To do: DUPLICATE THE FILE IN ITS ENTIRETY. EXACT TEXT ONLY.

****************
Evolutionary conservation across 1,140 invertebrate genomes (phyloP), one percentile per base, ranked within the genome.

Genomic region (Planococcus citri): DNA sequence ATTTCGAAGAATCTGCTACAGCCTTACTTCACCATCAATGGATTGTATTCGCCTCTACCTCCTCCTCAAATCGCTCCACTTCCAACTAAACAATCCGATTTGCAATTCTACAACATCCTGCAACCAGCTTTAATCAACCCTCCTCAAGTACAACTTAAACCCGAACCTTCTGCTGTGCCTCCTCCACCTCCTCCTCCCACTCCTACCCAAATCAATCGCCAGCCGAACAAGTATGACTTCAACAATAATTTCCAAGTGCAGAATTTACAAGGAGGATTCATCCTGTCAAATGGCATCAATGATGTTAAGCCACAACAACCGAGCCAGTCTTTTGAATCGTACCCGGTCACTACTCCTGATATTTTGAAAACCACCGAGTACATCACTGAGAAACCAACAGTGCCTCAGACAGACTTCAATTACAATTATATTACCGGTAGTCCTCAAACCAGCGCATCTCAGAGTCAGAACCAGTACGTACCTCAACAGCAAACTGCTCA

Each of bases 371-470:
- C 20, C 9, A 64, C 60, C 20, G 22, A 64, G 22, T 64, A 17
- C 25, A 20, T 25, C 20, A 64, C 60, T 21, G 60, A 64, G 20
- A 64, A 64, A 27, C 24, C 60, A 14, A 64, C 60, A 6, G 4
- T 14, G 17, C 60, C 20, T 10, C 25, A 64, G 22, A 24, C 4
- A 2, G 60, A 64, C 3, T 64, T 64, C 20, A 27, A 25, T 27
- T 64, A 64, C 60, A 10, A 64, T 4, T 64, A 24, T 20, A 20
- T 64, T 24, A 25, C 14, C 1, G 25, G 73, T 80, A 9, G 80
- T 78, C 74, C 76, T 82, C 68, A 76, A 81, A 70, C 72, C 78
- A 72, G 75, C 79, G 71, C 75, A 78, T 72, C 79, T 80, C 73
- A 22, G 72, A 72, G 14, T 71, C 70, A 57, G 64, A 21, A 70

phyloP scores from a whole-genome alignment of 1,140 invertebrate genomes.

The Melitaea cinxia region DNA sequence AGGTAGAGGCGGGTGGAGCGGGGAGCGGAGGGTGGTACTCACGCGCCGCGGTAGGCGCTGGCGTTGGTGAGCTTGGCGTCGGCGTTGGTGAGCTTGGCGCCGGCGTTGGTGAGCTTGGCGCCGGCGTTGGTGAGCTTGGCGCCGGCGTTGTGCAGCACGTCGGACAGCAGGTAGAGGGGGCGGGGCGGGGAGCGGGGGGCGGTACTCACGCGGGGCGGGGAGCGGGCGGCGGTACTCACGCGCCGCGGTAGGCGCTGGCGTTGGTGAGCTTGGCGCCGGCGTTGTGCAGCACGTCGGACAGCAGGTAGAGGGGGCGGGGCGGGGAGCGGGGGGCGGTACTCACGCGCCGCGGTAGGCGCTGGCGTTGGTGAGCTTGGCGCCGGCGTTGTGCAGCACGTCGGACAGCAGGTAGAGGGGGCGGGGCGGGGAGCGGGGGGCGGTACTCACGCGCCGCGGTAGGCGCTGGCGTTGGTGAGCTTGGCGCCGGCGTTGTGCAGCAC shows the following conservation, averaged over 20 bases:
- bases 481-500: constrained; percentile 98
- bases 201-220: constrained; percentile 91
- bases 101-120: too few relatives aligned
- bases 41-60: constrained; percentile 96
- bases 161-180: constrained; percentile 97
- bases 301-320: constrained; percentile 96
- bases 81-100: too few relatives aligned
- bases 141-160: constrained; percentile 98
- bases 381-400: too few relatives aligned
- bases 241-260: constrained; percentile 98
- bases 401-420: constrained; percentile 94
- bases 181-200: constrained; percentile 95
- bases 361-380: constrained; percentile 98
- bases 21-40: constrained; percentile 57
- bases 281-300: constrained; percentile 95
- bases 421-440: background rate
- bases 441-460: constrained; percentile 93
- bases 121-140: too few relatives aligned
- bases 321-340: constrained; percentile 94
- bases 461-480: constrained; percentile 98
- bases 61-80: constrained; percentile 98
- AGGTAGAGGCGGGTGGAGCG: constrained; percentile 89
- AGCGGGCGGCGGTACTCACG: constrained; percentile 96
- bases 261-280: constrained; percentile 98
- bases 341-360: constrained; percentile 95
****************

Evolutionary conservation across 1,140 invertebrate genomes (phyloP), one percentile per base, ranked within the genome.

Genomic region (Planococcus citri): DNA sequence ATTTCGAAGAATCTGCTACAGCCTTACTTCACCATCAATGGATTGTATTCGCCTCTACCTCCTCCTCAAATCGCTCCACTTCCAACTAAACAATCCGATTTGCAATTCTACAACATCCTGCAACCAGCTTTAATCAACCCTCCTCAAGTACAACTTAAACCCGAACCTTCTGCTGTGCCTCCTCCACCTCCTCCTCCCACTCCTACCCAAATCAATCGCCAGCCGAACAAGTATGACTTCAACAATAATTTCCAAGTGCAGAATTTACAAGGAGGATTCATCCTGTCAAATGGCATCAATGATGTTAAGCCACAACAACCGAGCCAGTCTTTTGAATCGTACCCGGTCACTACTCCTGATATTTTGAAAACCACCGAGTACATCACTGAGAAACCAACAGTGCCTCAGACAGACTTCAATTACAATTATATTACCGGTAGTCCTCAAACCAGCGCATCTCAGAGTCAGAACCAGTACGTACCTCAACAGCAAACTGCTCA

Each of bases 371-470:
- C 20, C 9, A 64, C 60, C 20, G 22, A 64, G 22, T 64, A 17
- C 25, A 20, T 25, C 20, A 64, C 60, T 21, G 60, A 64, G 20
- A 64, A 64, A 27, C 24, C 60, A 14, A 64, C 60, A 6, G 4
- T 14, G 17, C 60, C 20, T 10, C 25, A 64, G 22, A 24, C 4
- A 2, G 60, A 64, C 3, T 64, T 64, C 20, A 27, A 25, T 27
- T 64, A 64, C 60, A 10, A 64, T 4, T 64, A 24, T 20, A 20
- T 64, T 24, A 25, C 14, C 1, G 25, G 73, T 80, A 9, G 80
- T 78, C 74, C 76, T 82, C 68, A 76, A 81, A 70, C 72, C 78
- A 72, G 75, C 79, G 71, C 75, A 78, T 72, C 79, T 80, C 73
- A 22, G 72, A 72, G 14, T 71, C 70, A 57, G 64, A 21, A 70

phyloP scores from a whole-genome alignment of 1,140 invertebrate genomes.

The Melitaea cinxia region DNA sequence AGGTAGAGGCGGGTGGAGCGGGGAGCGGAGGGTGGTACTCACGCGCCGCGGTAGGCGCTGGCGTTGGTGAGCTTGGCGTCGGCGTTGGTGAGCTTGGCGCCGGCGTTGGTGAGCTTGGCGCCGGCGTTGGTGAGCTTGGCGCCGGCGTTGTGCAGCACGTCGGACAGCAGGTAGAGGGGGCGGGGCGGGGAGCGGGGGGCGGTACTCACGCGGGGCGGGGAGCGGGCGGCGGTACTCACGCGCCGCGGTAGGCGCTGGCGTTGGTGAGCTTGGCGCCGGCGTTGTGCAGCACGTCGGACAGCAGGTAGAGGGGGCGGGGCGGGGAGCGGGGGGCGGTACTCACGCGCCGCGGTAGGCGCTGGCGTTGGTGAGCTTGGCGCCGGCGTTGTGCAGCACGTCGGACAGCAGGTAGAGGGGGCGGGGCGGGGAGCGGGGGGCGGTACTCACGCGCCGCGGTAGGCGCTGGCGTTGGTGAGCTTGGCGCCGGCGTTGTGCAGCAC shows the following conservation, averaged over 20 bases:
- bases 481-500: constrained; percentile 98
- bases 201-220: constrained; percentile 91
- bases 101-120: too few relatives aligned
- bases 41-60: constrained; percentile 96
- bases 161-180: constrained; percentile 97
- bases 301-320: constrained; percentile 96
- bases 81-100: too few relatives aligned
- bases 141-160: constrained; percentile 98
- bases 381-400: too few relatives aligned
- bases 241-260: constrained; percentile 98
- bases 401-420: constrained; percentile 94
- bases 181-200: constrained; percentile 95
- bases 361-380: constrained; percentile 98
- bases 21-40: constrained; percentile 57
- bases 281-300: constrained; percentile 95
- bases 421-440: background rate
- bases 441-460: constrained; percentile 93
- bases 121-140: too few relatives aligned
- bases 321-340: constrained; percentile 94
- bases 461-480: constrained; percentile 98
- bases 61-80: constrained; percentile 98
- AGGTAGAGGCGGGTGGAGCG: constrained; percentile 89
- AGCGGGCGGCGGTACTCACG: constrained; percentile 96
- bases 261-280: constrained; percentile 98
- bases 341-360: constrained; percentile 95